On 29th June, Nikola Pašić, Prime Minister of Serbia and Minister for Foreign Affairs, received a telegram from the Serbian Minister at Vienna, M. Yov. M. Yovanovitch:
The Vienna Press asserts that the magisterial enquiry has already shown that the Serajevo outrage was prepared at Belgrade; further, that the whole conspiracy in its wider issues was organised at Belgrade among youth inspired with the Great Serbian idea, and that the Belgrade Press is exciting public opinion by publishing articles about the intolerable conditions prevailing in Bosnia. Press articles of this kind, according to the Vienna Press, are exercising a strong influence, as Serbian newspapers are being smuggled in large quantities into Bosnia.
On the same day, Ritter von Storck, the Secretary of the Austro-Hungarian Legation in Belgrade, the capital of Serbia, wrote to Vienna, to Count Von Berchtold, the Foreign Minister of the Austro-Hungarian Empire:
Under the terrible shock of yesterday’s catastrophe it is difficult for me to give any satisfactory judgment on the bloody drama of Serajevo with the necessary composure and judicial calm. I must ask you, therefore, to allow me for the moment to limit myself to putting on record certain facts.
Yesterday, the 15/28, the anniversary of the battle of the Amselfeld, was celebrated with greater ceremony than usual, and there were celebrations in honour of the Servian patriot, Milos Obilic, who, in 1389 with two companions treacherously stabbed the victorious Murad.
Among all Servians, Obilic is regarded as the national hero. In place of the Turks, however, we are now looked on as the hereditary enemy, thanks to the propaganda which has been nourished under the aegis of the Royal Government and the agitation which has for many years been carried on in the press.
A repetition of the drama on the field of Kossovo seems, therefore, to have hovered before the minds of the three young criminals of Serajevo, Princip, Cabrinovic and the third person still unknown, who also threw a bomb. They also shot down an innocent woman, and may therefore think that they have surpassed their model.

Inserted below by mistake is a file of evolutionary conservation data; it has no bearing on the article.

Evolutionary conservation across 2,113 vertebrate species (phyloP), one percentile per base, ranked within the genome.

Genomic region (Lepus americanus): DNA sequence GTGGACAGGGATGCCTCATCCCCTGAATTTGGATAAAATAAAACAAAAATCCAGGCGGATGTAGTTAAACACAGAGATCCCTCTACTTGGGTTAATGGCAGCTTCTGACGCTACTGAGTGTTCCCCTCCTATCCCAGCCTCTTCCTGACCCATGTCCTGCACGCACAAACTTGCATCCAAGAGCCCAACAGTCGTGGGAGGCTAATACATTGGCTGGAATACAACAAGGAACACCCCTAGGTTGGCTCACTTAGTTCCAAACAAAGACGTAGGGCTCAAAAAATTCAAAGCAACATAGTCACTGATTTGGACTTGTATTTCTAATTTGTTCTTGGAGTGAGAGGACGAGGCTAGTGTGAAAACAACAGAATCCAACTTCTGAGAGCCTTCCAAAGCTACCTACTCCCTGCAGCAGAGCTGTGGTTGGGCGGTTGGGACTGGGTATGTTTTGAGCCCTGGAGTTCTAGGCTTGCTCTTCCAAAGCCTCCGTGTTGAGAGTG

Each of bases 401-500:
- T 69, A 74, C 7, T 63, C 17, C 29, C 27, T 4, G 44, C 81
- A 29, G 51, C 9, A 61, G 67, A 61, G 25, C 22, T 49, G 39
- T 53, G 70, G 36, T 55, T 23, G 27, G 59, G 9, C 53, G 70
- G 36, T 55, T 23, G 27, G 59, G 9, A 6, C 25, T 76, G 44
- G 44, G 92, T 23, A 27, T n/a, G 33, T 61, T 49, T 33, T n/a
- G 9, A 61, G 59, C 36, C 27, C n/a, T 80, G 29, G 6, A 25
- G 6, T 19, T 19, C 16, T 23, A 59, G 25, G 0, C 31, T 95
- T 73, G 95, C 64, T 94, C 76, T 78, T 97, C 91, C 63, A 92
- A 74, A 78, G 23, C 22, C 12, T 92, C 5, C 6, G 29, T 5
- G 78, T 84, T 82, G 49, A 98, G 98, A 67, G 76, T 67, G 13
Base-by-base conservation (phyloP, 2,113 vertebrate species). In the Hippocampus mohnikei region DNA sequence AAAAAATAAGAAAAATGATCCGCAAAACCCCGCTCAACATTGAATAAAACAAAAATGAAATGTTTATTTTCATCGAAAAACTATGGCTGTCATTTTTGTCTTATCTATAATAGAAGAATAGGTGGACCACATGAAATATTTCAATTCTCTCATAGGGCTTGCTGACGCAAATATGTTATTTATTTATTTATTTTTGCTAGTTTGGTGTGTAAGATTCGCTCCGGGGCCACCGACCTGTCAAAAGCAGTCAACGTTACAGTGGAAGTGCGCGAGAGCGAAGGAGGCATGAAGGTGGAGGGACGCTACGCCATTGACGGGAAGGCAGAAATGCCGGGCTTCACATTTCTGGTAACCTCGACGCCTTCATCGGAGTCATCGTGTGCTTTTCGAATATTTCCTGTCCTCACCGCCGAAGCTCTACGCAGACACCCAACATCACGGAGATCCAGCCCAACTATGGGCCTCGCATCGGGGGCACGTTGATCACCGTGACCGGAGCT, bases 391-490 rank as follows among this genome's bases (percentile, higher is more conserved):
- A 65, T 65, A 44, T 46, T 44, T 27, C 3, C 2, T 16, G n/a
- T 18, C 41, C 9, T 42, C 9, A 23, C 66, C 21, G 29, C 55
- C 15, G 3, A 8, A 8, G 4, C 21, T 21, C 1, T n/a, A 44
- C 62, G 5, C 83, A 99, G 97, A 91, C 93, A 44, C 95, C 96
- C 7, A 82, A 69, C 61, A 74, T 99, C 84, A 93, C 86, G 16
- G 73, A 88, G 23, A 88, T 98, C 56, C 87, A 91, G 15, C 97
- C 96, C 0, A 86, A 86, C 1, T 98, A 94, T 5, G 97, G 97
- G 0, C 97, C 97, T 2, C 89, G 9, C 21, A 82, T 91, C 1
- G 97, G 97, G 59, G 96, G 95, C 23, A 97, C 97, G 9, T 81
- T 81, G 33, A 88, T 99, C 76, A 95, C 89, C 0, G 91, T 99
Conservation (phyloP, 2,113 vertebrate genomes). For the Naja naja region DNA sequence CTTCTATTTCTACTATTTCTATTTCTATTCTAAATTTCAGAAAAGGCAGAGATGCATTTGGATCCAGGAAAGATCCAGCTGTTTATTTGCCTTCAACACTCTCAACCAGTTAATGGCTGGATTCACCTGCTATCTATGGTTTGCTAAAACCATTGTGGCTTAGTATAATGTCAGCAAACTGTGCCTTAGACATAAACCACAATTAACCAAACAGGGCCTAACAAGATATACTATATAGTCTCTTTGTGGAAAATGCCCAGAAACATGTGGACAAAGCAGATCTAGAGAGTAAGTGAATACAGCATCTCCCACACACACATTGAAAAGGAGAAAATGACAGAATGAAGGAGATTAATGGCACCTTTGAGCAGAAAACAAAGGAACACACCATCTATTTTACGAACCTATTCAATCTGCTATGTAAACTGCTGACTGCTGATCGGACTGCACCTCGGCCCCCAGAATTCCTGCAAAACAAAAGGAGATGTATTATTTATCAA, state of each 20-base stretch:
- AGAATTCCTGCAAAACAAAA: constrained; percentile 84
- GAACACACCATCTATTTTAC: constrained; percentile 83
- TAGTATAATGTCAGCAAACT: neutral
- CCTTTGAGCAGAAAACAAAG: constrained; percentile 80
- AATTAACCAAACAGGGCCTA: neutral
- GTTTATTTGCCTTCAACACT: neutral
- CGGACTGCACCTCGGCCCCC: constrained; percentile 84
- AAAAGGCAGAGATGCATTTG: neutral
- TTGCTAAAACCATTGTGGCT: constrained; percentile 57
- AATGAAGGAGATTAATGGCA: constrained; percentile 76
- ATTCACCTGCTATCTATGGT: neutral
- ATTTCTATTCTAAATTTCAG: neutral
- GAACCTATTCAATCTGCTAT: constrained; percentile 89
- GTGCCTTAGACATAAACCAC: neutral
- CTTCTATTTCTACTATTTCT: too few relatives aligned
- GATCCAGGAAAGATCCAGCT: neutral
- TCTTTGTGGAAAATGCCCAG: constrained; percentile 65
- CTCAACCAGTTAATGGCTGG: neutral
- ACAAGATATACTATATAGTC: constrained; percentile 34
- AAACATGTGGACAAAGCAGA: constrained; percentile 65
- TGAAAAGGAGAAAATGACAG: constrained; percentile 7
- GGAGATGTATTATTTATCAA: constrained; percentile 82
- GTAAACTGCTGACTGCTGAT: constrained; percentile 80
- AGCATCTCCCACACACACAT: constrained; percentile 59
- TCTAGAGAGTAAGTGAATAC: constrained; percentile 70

For many years hatred against the Monarchy has been sown in Servia. The crop has sprung up and the harvest is murder.
The news arrived at about 5 o’clock; the Servian Government at about 10 o’clock caused the Obilic festivities to be officially stopped. They continued, however, unofficially for a considerable time after it was dark. The accounts of eye-witnesses say that people fell into one another’s arms in delight, and remarks were heard, such as: “It serves them right, we have been expecting this for a long time,” or “This is revenge for the annexation.“
On 29th June 1914, the Manchester Guardian reported:
The Archduke Franz Ferdinand of Austria, nephew of the aged emperor and heir to the throne, was assassinated in the streets of Sarajevo, the Bosnian capital, yesterday afternoon. His wife, the Duchess of Hohenberg, was killed by the same assassin. Some reports say the duchess was deliberately shielding her husband from the second shot when she was killed. One victim was struck in the body and the other in the face; the telegrams are contradictory about which wound the archduke suffered and which his wife.
Two attempts were made on the archduke’s life during the day. He was in Bosnia directing the manoeuvres of the Austrian Army Corps stationed in the province, and had devoted yesterday to a procession through the capital. During the morning a bomb was thrown at the imperial motor-car, but its occupants escaped unhurt.
In the afternoon in another part of the town a Serb student fired a revolver at the car, killing both the archduke and the archduchess.
Bosnia and Herzegovina have been in Austrian occupation since 1878, when the Treaty of Berlin authorised the dual monarchy to hold the two provinces. In 1908 Austria, without consulting the other parties to the treaty, annexed the occupied territory. Austria-Hungary is, as a result of territorial divisions and constitutional differences, ruled partly by the Germans and partly by the Magyars. The Slavs, who are a great majority of the people, numbering 22,500,000 against 11,000,000 Germans and 9,000,000 Magyars, remain indignantly hostile to such a political system.
Sarajevo, 6pm: The assassin of the archduke and his wife is a student named Gavrilo Prinzip. He is 19 and was born at Grahovo, in the district of Livno. He studied for some time in Belgrade. Prinzip declared he had intended for a long time to kill some eminent personage from nationalist motives. He made his attempt where the car had to slacken speed when turning into Francis Joseph Strasse. As the duchess was in the car he hesitated, but afterwards quickly fired two shots. The archduke was regarded in certain Serbian quarters as one of the greatest opponents of the pan-Serbian movement.